Jacqueline Woodson’s Newbery Honor/National Book Award/Coretta Scott King Award winning book, Brown Girl Dreaming, is such a phenomenon among both kids and adults that we can barely see the book cover through all the award stickers plastered on it. This demonstrates a couple of trends: 1) Kids will read poetry and 2) Books written for a middle grade audience appeal to adults.
If you loved Brown Girl Dreaming and were sad to find yourself finishing the last, beautifully crafted page, here are other suggestions for what to read next:
The Crossover by Kwame Alexander
Josh and Jordan are twelve years old, twins, and in love with basketball. Their father is a retired professional basketball player who teaches them all his signature moves and coaches them to dominate the courts. But then Jordan takes up with a pretty girl and the twins’ brotherly bond begins to fray, followed by Josh overhearing their parents fighting about his father’s declining health. Soon the courts don’t hold the peace that Josh could always count on, and his world begins to crumble.
This language in this book draws you in, swirls you around, and leaves you wanting more. Perfectly written, lyrical, rhythmical, joyous, and heart-breaking.
The Red Pencil by Andrea Davis Pinkney and illustrated by Shane Evans
Twelve-year-old Amira has one dream: to go to school in Nyala. Her father is supportive but her mother believes that Sudanese girls should keep busy with chores rather than get an education. Amira holds onto her dream, but when the Janjaweed invade her peaceful village and leaves destruction and death behind, Amira and her family flee to a refugee camp. It’s there where Amira receives a most precious gift: a simple red pencil that changes her life.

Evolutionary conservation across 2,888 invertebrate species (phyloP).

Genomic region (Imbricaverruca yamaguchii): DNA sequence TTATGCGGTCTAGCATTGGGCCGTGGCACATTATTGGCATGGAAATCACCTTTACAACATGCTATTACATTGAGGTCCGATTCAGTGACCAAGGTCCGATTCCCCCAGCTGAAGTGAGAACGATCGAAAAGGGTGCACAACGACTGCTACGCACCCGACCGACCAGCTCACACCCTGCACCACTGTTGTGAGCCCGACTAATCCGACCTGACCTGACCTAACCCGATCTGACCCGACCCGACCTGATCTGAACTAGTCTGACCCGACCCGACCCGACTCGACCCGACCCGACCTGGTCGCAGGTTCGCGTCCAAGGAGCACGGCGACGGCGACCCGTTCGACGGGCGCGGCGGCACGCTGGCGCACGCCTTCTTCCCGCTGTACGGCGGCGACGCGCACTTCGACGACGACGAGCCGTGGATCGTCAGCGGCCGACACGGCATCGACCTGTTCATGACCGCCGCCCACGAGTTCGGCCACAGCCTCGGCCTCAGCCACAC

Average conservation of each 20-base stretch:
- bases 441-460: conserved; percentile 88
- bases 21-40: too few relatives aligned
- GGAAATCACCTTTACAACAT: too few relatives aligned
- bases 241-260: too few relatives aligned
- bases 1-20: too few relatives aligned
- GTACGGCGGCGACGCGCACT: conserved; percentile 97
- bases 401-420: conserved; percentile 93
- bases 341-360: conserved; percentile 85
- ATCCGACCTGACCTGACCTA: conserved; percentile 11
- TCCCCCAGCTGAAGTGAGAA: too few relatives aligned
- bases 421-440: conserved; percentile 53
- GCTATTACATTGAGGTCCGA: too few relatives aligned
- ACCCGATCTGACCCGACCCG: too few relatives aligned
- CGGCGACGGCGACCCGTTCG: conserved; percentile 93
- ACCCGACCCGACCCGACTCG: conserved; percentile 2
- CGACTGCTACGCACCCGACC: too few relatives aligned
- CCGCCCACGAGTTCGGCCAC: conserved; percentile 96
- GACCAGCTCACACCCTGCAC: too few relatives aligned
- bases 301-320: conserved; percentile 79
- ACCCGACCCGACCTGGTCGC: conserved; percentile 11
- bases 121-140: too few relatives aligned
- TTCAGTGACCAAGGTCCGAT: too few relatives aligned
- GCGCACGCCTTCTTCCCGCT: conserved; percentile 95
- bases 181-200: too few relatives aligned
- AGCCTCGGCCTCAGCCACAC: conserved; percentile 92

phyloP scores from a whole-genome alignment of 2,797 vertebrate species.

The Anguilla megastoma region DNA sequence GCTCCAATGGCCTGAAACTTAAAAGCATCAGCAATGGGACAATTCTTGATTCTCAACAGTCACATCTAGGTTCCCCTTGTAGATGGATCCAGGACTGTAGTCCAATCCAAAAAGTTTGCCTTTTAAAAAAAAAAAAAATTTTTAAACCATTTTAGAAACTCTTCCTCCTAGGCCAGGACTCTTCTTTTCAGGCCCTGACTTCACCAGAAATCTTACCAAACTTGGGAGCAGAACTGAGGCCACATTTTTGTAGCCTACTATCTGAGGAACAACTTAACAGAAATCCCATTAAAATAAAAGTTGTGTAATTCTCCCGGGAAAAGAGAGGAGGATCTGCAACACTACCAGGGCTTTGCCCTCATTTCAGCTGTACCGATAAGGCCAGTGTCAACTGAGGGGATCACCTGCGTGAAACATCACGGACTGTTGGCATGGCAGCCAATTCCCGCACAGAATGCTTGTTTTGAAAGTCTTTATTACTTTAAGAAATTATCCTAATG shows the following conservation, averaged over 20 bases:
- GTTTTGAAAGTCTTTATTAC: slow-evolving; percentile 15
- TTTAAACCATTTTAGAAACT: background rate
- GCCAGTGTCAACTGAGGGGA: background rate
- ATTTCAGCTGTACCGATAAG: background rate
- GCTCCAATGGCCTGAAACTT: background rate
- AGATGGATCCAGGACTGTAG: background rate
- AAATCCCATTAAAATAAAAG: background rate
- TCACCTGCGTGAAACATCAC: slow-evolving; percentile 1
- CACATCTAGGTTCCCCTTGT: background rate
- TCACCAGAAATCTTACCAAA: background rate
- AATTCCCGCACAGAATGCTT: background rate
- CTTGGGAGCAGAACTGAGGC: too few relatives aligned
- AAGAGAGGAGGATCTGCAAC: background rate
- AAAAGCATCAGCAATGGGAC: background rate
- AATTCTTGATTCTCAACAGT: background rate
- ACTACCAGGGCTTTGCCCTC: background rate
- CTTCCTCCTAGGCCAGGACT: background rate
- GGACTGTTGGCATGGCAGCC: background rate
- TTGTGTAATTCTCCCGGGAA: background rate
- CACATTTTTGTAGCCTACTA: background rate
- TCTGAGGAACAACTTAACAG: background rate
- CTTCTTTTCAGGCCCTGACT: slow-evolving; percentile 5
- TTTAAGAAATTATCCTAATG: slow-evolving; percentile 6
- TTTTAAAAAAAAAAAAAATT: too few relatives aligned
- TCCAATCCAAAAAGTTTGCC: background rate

The Red Pencil handles devastating topics: war, death, lack of education. It is what makes this book so important for the middle grade audience and beyond. The writing is gorgeous and the stark pen drawings bring the story to life; there is much to treasure and absorb in this very powerful book.
Red Butterfly by A.L. Sonnichsen and illustrated by Amy June Bates
Kara was abandoned as a young girl in China, and a well-meaning American woman takes her in. When the book begins, Kara is eleven and living in China with her American mom, and she starts wondering about all the secrets. Why does her mom never leave the apartment? Why is her daddy living in Montana? Why does she have to be careful about what she says around the landlord? When her aunt arrives and reveals the truth behind their family, Kara finds herself paying for the price of her parent’s lies.
Red Butterfly is an unusual story with compelling characters. It examines the decisions we make and the consequences we live with. A solid read, especially for those interested in international adoption.
Hidden by Helen Frost
Wren Abbott was eight years old when Darra Monson’s dad steals the minivan that Wren was hiding in. The next few days changed the course of both Wren and Darra’s life, and it is only when the two girls end up at the same summer camp years later that they realize they each have only a part of the puzzle and need each other to discover the whole story. Told in alternating points of view, the poetry flows freely and distinctly in the two voices of Wren and Darra.
This was a very enjoyable read (and that cover!). The mystery of the two girls and their relationship to each other are sure to have middle grade readers interested to the last page. Be sure to read the author’s note at the end where she talks about a form of poetry she creates specifically for this book, then go back and see how it adds to the story.
Book Riot Live is coming! Join us for a two-day event full of books, authors, and an all around good time. It’s the convention for book lovers that we’ve always wanted to attend. So we are doing it ourselves.